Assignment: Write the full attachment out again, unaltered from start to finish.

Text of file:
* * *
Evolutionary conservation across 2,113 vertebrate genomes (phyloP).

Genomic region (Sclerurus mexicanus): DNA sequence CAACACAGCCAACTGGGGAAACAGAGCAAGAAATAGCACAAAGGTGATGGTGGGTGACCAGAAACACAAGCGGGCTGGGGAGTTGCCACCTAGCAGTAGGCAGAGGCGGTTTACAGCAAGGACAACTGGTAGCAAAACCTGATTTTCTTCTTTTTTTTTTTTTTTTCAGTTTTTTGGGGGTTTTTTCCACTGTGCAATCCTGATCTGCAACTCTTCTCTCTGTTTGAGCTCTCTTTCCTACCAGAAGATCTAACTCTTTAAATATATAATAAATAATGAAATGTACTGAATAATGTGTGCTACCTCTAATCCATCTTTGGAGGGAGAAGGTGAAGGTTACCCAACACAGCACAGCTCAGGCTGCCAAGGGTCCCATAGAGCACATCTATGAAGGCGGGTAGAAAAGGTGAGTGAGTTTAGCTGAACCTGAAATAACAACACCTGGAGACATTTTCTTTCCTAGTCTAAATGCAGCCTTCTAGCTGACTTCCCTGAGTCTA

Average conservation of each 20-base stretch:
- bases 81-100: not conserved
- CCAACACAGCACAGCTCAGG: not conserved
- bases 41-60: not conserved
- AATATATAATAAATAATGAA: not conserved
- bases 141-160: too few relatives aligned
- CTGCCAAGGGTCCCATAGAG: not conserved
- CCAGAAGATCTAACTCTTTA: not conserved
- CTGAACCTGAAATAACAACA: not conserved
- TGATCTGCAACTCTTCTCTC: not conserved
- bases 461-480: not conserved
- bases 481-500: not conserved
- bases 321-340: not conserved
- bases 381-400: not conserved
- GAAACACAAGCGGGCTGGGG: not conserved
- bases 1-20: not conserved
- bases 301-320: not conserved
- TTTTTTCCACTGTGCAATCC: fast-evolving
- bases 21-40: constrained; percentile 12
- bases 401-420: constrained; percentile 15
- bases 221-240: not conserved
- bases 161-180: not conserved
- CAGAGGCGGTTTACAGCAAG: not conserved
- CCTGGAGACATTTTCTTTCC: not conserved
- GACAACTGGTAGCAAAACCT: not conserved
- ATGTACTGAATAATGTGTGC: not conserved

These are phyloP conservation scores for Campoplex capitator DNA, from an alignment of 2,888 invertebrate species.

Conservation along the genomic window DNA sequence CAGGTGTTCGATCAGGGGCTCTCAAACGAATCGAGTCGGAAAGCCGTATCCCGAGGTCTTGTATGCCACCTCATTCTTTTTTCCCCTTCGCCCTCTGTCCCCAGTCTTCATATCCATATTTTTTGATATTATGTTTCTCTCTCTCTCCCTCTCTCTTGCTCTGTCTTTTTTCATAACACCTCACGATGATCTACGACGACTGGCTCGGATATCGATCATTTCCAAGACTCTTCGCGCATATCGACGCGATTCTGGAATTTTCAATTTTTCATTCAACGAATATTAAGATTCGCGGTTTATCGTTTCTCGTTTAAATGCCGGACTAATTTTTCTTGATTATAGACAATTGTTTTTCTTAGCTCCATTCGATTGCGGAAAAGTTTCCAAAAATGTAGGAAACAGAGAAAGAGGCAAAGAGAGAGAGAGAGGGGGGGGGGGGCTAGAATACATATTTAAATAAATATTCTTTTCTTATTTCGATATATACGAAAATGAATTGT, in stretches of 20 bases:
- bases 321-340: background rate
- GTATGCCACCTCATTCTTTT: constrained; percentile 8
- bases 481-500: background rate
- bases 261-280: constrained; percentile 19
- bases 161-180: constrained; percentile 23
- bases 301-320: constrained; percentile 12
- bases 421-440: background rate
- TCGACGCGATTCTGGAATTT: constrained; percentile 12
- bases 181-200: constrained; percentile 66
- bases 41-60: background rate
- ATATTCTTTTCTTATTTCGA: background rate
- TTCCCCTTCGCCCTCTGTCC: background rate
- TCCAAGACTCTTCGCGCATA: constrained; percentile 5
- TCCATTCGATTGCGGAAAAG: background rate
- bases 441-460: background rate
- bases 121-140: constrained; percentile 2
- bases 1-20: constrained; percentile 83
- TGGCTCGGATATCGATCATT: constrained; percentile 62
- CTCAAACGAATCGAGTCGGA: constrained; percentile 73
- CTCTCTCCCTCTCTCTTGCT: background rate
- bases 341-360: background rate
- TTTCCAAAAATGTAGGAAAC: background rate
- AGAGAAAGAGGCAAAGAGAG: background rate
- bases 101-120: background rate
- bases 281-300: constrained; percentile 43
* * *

Evolutionary conservation across 2,113 vertebrate genomes (phyloP).

Genomic region (Sclerurus mexicanus): DNA sequence CAACACAGCCAACTGGGGAAACAGAGCAAGAAATAGCACAAAGGTGATGGTGGGTGACCAGAAACACAAGCGGGCTGGGGAGTTGCCACCTAGCAGTAGGCAGAGGCGGTTTACAGCAAGGACAACTGGTAGCAAAACCTGATTTTCTTCTTTTTTTTTTTTTTTTCAGTTTTTTGGGGGTTTTTTCCACTGTGCAATCCTGATCTGCAACTCTTCTCTCTGTTTGAGCTCTCTTTCCTACCAGAAGATCTAACTCTTTAAATATATAATAAATAATGAAATGTACTGAATAATGTGTGCTACCTCTAATCCATCTTTGGAGGGAGAAGGTGAAGGTTACCCAACACAGCACAGCTCAGGCTGCCAAGGGTCCCATAGAGCACATCTATGAAGGCGGGTAGAAAAGGTGAGTGAGTTTAGCTGAACCTGAAATAACAACACCTGGAGACATTTTCTTTCCTAGTCTAAATGCAGCCTTCTAGCTGACTTCCCTGAGTCTA

Average conservation of each 20-base stretch:
- bases 81-100: not conserved
- CCAACACAGCACAGCTCAGG: not conserved
- bases 41-60: not conserved
- AATATATAATAAATAATGAA: not conserved
- bases 141-160: too few relatives aligned
- CTGCCAAGGGTCCCATAGAG: not conserved
- CCAGAAGATCTAACTCTTTA: not conserved
- CTGAACCTGAAATAACAACA: not conserved
- TGATCTGCAACTCTTCTCTC: not conserved
- bases 461-480: not conserved
- bases 481-500: not conserved
- bases 321-340: not conserved
- bases 381-400: not conserved
- GAAACACAAGCGGGCTGGGG: not conserved
- bases 1-20: not conserved
- bases 301-320: not conserved
- TTTTTTCCACTGTGCAATCC: fast-evolving
- bases 21-40: constrained; percentile 12
- bases 401-420: constrained; percentile 15
- bases 221-240: not conserved
- bases 161-180: not conserved
- CAGAGGCGGTTTACAGCAAG: not conserved
- CCTGGAGACATTTTCTTTCC: not conserved
- GACAACTGGTAGCAAAACCT: not conserved
- ATGTACTGAATAATGTGTGC: not conserved

These are phyloP conservation scores for Campoplex capitator DNA, from an alignment of 2,888 invertebrate species.

Conservation along the genomic window DNA sequence CAGGTGTTCGATCAGGGGCTCTCAAACGAATCGAGTCGGAAAGCCGTATCCCGAGGTCTTGTATGCCACCTCATTCTTTTTTCCCCTTCGCCCTCTGTCCCCAGTCTTCATATCCATATTTTTTGATATTATGTTTCTCTCTCTCTCCCTCTCTCTTGCTCTGTCTTTTTTCATAACACCTCACGATGATCTACGACGACTGGCTCGGATATCGATCATTTCCAAGACTCTTCGCGCATATCGACGCGATTCTGGAATTTTCAATTTTTCATTCAACGAATATTAAGATTCGCGGTTTATCGTTTCTCGTTTAAATGCCGGACTAATTTTTCTTGATTATAGACAATTGTTTTTCTTAGCTCCATTCGATTGCGGAAAAGTTTCCAAAAATGTAGGAAACAGAGAAAGAGGCAAAGAGAGAGAGAGAGGGGGGGGGGGGCTAGAATACATATTTAAATAAATATTCTTTTCTTATTTCGATATATACGAAAATGAATTGT, in stretches of 20 bases:
- bases 321-340: background rate
- GTATGCCACCTCATTCTTTT: constrained; percentile 8
- bases 481-500: background rate
- bases 261-280: constrained; percentile 19
- bases 161-180: constrained; percentile 23
- bases 301-320: constrained; percentile 12
- bases 421-440: background rate
- TCGACGCGATTCTGGAATTT: constrained; percentile 12
- bases 181-200: constrained; percentile 66
- bases 41-60: background rate
- ATATTCTTTTCTTATTTCGA: background rate
- TTCCCCTTCGCCCTCTGTCC: background rate
- TCCAAGACTCTTCGCGCATA: constrained; percentile 5
- TCCATTCGATTGCGGAAAAG: background rate
- bases 441-460: background rate
- bases 121-140: constrained; percentile 2
- bases 1-20: constrained; percentile 83
- TGGCTCGGATATCGATCATT: constrained; percentile 62
- CTCAAACGAATCGAGTCGGA: constrained; percentile 73
- CTCTCTCCCTCTCTCTTGCT: background rate
- bases 341-360: background rate
- TTTCCAAAAATGTAGGAAAC: background rate
- AGAGAAAGAGGCAAAGAGAG: background rate
- bases 101-120: background rate
- bases 281-300: constrained; percentile 43